Frente Agrária (FA)
Frente Agrária (FA)
In 1962, the Brazilian Catholic Church established the Frente Agrária to promote the interests of rural workers through the formation of labor unions. Begun in the South, the Frente was preceded in the Northeast by the church's Rural Assistance Service (SAR; founded 1949) and Rural Orientation Service of Pernambuco (SORPE: founded 1961). New church teachings promulgated by the peasant-born Pope John XXIII inspired the young priests who led the organization. Although the Church wanted them to combat communism and Peasant League influences in the countryside, some of the Frente's radical clergy eventually worked together with Communists in the Superintendency of Agrarian Reform (SUPRA). The 1964 military coup d'état suppressed the front and jailed its leaders.
Emanuel de Kadt, Catholic Radicals in Brazil (1970).
Thomas C. Bruneau, The Political Transformation of the Brazilian Catholic Church (1974).
Bandeira, Marina. A Igreja Católica na virada da questão social (1930–1964): Anotações para uma história da Igreja no Brasil: (ensaio de interpretação). Rio de Janeiro: Editora Vozes: Educam: Centro Alceu Amoroso Lima para a Liberdade, 2000.
Stédile, João Pedro, and Douglas Estevam. A questão agrária no Brasil. 2nd ed. São Paulo: Editora Expressão Popular, 2005.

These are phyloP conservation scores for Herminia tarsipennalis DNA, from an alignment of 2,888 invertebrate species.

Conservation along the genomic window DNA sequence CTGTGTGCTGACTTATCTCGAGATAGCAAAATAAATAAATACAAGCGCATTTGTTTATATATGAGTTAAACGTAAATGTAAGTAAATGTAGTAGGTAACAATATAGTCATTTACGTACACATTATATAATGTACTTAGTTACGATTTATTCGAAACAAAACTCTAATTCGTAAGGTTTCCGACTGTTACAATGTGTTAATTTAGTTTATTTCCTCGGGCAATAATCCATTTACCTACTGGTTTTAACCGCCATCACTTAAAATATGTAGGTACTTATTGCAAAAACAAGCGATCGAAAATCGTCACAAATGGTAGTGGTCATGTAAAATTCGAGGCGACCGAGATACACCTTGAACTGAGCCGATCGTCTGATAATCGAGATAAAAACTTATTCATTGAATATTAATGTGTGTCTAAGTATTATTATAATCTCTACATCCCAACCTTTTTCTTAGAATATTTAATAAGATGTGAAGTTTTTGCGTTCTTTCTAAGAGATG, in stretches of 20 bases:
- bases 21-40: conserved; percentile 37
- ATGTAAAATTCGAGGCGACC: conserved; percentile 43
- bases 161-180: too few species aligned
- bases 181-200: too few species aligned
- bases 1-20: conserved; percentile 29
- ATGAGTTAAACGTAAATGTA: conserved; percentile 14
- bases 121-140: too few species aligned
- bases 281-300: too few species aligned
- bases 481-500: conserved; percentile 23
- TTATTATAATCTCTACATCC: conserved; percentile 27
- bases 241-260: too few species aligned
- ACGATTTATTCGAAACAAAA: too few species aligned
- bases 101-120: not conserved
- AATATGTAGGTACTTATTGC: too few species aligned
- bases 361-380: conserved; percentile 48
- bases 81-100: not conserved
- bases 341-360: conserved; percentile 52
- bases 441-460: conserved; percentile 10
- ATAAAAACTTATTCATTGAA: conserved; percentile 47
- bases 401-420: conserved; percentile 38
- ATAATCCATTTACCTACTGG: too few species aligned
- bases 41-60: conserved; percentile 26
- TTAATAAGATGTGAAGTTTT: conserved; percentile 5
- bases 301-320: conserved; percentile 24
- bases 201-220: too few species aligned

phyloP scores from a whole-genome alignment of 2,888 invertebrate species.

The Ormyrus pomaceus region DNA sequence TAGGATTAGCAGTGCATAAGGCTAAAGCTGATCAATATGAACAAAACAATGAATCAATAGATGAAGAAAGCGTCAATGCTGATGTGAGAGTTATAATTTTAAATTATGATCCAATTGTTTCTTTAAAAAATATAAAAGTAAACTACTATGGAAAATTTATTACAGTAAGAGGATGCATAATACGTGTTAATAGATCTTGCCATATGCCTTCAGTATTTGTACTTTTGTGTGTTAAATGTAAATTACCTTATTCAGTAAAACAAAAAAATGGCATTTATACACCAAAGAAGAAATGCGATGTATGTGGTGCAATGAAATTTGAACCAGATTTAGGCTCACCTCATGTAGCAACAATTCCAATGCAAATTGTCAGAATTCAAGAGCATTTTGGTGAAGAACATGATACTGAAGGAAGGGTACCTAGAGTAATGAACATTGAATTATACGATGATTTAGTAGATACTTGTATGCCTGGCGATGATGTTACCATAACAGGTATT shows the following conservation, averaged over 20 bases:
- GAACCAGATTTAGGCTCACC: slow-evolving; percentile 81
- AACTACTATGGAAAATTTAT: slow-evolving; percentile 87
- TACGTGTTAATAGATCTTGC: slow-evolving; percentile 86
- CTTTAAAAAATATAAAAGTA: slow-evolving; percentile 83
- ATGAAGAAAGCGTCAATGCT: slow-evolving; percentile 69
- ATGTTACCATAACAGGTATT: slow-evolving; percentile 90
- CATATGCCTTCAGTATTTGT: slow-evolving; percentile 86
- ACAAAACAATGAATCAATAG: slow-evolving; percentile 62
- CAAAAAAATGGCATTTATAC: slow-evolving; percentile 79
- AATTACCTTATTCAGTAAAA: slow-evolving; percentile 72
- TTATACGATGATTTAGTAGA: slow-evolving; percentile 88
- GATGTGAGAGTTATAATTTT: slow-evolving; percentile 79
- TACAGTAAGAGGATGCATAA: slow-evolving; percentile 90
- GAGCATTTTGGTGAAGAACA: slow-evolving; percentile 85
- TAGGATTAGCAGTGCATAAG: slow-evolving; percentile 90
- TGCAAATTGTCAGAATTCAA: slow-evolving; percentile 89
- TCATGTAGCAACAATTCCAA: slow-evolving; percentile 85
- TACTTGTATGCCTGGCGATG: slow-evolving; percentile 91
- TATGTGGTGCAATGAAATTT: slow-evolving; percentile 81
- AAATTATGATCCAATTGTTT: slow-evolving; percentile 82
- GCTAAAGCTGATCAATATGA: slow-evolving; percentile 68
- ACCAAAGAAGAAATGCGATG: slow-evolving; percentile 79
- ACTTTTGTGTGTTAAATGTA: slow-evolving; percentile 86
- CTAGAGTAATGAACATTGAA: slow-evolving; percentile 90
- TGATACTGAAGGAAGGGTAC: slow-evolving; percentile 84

"Frente Agrária (FA)." Encyclopedia of Latin American History and Culture. . Encyclopedia.com. (January 16, 2019). https://www.encyclopedia.com/humanities/encyclopedias-almanacs-transcripts-and-maps/frente-agraria-fa
"Frente Agrária (FA)." Encyclopedia of Latin American History and Culture. . Retrieved January 16, 2019 from Encyclopedia.com: https://www.encyclopedia.com/humanities/encyclopedias-almanacs-transcripts-and-maps/frente-agraria-fa
Encyclopedia.com gives you the ability to cite reference entries and articles according to common styles from the Modern Language Association (MLA), The Chicago Manual of Style, and the American Psychological Association (APA).
Within the “Cite this article” tool, pick a style to see how all available information looks when formatted according to that style. Then, copy and paste the text into your bibliography or works cited list.
Because each style has its own formatting nuances that evolve over time and not all information is available for every reference entry or article, Encyclopedia.com cannot guarantee each citation it generates. Therefore, it’s best to use Encyclopedia.com citations as a starting point before checking the style against your school or publication’s requirements and the most-recent information available at these sites:
Modern Language Association
The Chicago Manual of Style
American Psychological Association
- Most online reference entries and articles do not have page numbers. Therefore, that information is unavailable for most Encyclopedia.com content. However, the date of retrieval is often important. Refer to each style’s convention regarding the best way to format page numbers and retrieval dates.
- In addition to the MLA, Chicago, and APA styles, your school, university, publication, or institution may have its own requirements for citations. Therefore, be sure to refer to those guidelines when editing your bibliography or works cited list.